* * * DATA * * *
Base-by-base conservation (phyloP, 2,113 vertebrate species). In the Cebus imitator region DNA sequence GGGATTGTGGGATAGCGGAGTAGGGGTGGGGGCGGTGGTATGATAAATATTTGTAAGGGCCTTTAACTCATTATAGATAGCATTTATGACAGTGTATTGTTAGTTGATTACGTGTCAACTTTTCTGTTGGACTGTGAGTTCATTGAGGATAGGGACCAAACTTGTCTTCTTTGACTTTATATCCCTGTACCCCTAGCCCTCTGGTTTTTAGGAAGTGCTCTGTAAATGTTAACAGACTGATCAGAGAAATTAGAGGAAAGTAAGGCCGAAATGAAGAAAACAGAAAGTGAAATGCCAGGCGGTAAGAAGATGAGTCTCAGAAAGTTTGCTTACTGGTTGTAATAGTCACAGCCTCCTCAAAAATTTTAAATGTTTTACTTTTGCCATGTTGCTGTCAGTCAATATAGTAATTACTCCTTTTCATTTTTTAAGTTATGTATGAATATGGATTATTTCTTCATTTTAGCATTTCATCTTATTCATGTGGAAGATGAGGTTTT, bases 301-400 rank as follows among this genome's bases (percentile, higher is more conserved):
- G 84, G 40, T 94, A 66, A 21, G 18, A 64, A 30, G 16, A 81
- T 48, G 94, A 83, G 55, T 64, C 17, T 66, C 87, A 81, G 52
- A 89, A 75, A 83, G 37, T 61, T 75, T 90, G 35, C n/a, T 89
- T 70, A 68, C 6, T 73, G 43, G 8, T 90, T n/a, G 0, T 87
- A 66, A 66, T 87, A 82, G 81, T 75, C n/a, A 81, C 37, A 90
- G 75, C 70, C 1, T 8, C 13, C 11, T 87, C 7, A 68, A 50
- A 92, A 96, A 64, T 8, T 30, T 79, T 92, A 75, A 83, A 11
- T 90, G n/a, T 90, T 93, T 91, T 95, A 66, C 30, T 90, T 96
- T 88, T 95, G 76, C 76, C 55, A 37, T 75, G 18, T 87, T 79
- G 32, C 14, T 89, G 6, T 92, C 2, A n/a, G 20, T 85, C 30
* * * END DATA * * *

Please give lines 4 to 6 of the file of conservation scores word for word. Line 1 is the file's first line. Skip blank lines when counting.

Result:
- A 89, A 75, A 83, G 37, T 61, T 75, T 90, G 35, C n/a, T 89
- T 70, A 68, C 6, T 73, G 43, G 8, T 90, T n/a, G 0, T 87
- A 66, A 66, T 87, A 82, G 81, T 75, C n/a, A 81, C 37, A 90